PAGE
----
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Tesorodeoro

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Appreciate your info and insight. I agree on the others not being anything, but I'm having difficulty discounting this one. The pictures are from my phone that definitely doesn't take high quality shots. The color of the stone makes it harder to see the area in the pictures compared to darker colored ones. Seeing and feeling it obviously makes it more apparent.
So to answer your question on how these were found, my grandpa had thousands of acres that were used mostly for sheep. He also had areas he used for alfalfa crops. A creek runs thru a majority of his land and he found a majority within close proximity of it. He found some while plowing. He picked up anything that he found odd or interesting.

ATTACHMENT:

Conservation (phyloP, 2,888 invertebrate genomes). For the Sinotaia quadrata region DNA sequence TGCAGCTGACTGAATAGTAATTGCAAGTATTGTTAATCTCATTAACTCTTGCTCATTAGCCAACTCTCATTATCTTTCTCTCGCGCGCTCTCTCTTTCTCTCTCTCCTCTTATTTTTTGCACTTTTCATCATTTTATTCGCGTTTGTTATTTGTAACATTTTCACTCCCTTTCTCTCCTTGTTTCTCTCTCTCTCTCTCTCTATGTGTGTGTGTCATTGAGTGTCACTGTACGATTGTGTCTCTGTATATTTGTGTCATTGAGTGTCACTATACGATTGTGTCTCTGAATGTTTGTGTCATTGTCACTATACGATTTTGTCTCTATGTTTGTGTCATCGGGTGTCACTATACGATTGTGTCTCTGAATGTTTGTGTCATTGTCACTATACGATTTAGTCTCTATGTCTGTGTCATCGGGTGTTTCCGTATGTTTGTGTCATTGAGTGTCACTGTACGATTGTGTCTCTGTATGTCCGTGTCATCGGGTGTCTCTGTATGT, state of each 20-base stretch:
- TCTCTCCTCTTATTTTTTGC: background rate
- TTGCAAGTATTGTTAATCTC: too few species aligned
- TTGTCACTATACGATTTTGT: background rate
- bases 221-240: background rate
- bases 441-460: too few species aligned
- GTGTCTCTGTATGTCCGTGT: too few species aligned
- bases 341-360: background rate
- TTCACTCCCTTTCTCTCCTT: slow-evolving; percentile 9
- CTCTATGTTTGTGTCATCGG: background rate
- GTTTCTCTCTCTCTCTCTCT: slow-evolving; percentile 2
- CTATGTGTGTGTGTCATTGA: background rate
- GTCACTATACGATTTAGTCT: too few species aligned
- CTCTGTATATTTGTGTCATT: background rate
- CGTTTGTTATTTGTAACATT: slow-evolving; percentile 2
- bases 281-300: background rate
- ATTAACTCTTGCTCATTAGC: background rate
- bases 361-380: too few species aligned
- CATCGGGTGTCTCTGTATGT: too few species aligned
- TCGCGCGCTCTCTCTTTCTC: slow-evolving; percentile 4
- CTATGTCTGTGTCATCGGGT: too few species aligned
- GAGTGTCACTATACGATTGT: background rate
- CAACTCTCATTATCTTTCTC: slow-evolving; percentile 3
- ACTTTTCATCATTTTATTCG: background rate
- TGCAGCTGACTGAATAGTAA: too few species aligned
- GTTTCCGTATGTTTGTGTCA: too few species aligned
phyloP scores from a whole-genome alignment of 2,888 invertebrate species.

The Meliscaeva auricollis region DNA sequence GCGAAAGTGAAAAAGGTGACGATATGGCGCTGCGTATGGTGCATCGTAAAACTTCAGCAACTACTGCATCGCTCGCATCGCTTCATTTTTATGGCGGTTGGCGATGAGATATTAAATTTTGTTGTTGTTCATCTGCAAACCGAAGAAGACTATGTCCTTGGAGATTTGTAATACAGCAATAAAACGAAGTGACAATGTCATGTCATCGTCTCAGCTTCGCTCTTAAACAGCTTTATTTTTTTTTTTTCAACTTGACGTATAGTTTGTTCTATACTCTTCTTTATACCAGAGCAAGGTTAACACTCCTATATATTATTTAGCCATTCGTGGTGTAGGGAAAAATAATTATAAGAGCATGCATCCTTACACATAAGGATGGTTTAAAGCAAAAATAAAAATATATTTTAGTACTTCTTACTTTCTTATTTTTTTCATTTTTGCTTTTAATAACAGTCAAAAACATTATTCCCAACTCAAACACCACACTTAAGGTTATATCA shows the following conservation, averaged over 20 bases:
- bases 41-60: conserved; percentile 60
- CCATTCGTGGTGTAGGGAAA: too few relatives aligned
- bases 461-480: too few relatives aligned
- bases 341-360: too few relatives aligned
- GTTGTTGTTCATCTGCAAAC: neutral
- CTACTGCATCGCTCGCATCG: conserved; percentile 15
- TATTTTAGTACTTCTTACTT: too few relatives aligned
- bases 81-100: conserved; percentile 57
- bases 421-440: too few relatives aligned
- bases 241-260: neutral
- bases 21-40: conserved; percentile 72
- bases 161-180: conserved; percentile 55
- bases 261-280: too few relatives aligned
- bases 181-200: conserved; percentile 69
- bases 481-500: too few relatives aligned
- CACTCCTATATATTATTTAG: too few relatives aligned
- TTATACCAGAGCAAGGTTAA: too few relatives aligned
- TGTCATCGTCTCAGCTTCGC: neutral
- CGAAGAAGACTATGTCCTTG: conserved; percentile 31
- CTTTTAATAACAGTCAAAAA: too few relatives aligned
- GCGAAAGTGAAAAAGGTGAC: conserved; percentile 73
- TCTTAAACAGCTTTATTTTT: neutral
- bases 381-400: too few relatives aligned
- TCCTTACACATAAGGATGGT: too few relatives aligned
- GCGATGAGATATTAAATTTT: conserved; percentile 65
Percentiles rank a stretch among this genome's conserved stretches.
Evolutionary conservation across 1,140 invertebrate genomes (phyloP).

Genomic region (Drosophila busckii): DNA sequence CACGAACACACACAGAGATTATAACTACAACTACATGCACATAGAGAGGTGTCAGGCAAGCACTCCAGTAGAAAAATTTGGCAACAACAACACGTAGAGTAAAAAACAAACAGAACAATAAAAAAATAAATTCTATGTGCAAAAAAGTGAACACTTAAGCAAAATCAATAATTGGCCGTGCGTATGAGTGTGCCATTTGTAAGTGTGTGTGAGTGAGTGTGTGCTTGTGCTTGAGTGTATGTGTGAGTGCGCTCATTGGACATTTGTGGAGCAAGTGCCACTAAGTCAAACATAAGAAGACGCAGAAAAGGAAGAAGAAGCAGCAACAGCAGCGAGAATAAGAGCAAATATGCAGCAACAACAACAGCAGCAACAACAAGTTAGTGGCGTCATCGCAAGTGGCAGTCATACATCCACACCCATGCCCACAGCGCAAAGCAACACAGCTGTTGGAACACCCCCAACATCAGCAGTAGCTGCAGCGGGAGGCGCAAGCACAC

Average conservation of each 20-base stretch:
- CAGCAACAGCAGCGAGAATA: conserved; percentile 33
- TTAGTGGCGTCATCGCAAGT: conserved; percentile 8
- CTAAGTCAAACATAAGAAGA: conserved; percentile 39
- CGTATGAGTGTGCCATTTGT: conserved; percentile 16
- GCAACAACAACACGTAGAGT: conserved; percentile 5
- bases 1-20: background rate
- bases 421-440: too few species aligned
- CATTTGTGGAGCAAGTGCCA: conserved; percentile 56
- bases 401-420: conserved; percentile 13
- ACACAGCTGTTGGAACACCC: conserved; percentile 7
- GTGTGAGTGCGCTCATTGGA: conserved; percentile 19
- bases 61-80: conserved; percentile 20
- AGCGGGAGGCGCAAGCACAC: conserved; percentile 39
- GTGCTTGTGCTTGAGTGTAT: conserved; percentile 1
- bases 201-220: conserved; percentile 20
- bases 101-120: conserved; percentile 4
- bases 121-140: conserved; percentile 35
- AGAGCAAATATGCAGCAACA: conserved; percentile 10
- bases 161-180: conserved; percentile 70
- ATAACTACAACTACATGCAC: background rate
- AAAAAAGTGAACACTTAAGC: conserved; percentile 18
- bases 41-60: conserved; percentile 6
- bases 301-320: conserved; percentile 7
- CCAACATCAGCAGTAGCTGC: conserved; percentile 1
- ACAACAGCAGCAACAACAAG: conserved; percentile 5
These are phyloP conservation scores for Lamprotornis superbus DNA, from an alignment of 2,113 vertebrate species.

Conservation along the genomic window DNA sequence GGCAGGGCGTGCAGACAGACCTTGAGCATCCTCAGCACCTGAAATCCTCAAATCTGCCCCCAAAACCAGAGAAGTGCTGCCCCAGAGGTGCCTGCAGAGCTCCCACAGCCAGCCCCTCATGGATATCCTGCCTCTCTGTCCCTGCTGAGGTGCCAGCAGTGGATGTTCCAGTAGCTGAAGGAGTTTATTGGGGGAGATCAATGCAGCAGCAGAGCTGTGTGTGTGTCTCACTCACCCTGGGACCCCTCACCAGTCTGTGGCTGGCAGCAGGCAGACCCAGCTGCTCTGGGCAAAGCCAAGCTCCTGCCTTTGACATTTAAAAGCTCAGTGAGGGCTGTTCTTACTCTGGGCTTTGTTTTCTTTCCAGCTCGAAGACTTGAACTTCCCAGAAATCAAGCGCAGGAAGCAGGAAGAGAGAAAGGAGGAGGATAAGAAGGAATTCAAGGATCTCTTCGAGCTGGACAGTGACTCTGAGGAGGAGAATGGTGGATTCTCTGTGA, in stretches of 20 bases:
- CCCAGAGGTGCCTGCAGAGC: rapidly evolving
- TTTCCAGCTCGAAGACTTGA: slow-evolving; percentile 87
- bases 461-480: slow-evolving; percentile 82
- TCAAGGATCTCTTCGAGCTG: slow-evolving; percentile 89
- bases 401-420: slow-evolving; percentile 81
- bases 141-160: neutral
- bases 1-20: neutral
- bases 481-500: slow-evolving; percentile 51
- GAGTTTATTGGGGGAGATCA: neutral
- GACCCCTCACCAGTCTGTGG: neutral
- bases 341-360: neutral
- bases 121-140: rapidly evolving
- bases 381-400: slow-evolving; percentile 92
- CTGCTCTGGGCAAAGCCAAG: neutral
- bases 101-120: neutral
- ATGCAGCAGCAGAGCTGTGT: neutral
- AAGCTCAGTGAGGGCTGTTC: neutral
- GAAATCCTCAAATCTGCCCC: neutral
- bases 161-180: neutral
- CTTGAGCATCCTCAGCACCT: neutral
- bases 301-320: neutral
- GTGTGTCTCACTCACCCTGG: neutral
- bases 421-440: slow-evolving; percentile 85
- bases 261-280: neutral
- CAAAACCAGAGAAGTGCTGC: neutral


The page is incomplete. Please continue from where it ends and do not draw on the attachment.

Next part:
Well it certainly isn’t a grooved axe or pedestal (both somewhat rare finds these days) but what you have shown thus far are mostly quality artifacts. He knew what to look for. If it was found amongst other artifacts, I’d say it likely was a cobble used as hammer stone. The end is clearly battered, which is likely why gramps picked it up. Just my unapologetic opinion. Your grandpa must have spent some time studying the rocks he found in the fields occupied thousands of years earlier. A less than amateur sorting through his collection, trying to sort out ordinary rocks based on the internet feed back seems a bit assuming. No insult intended. I do hope to see more. It wasn’t altered into a tool, it was a natural stone used to bash other stones into useable utensils.
 
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iliveinahole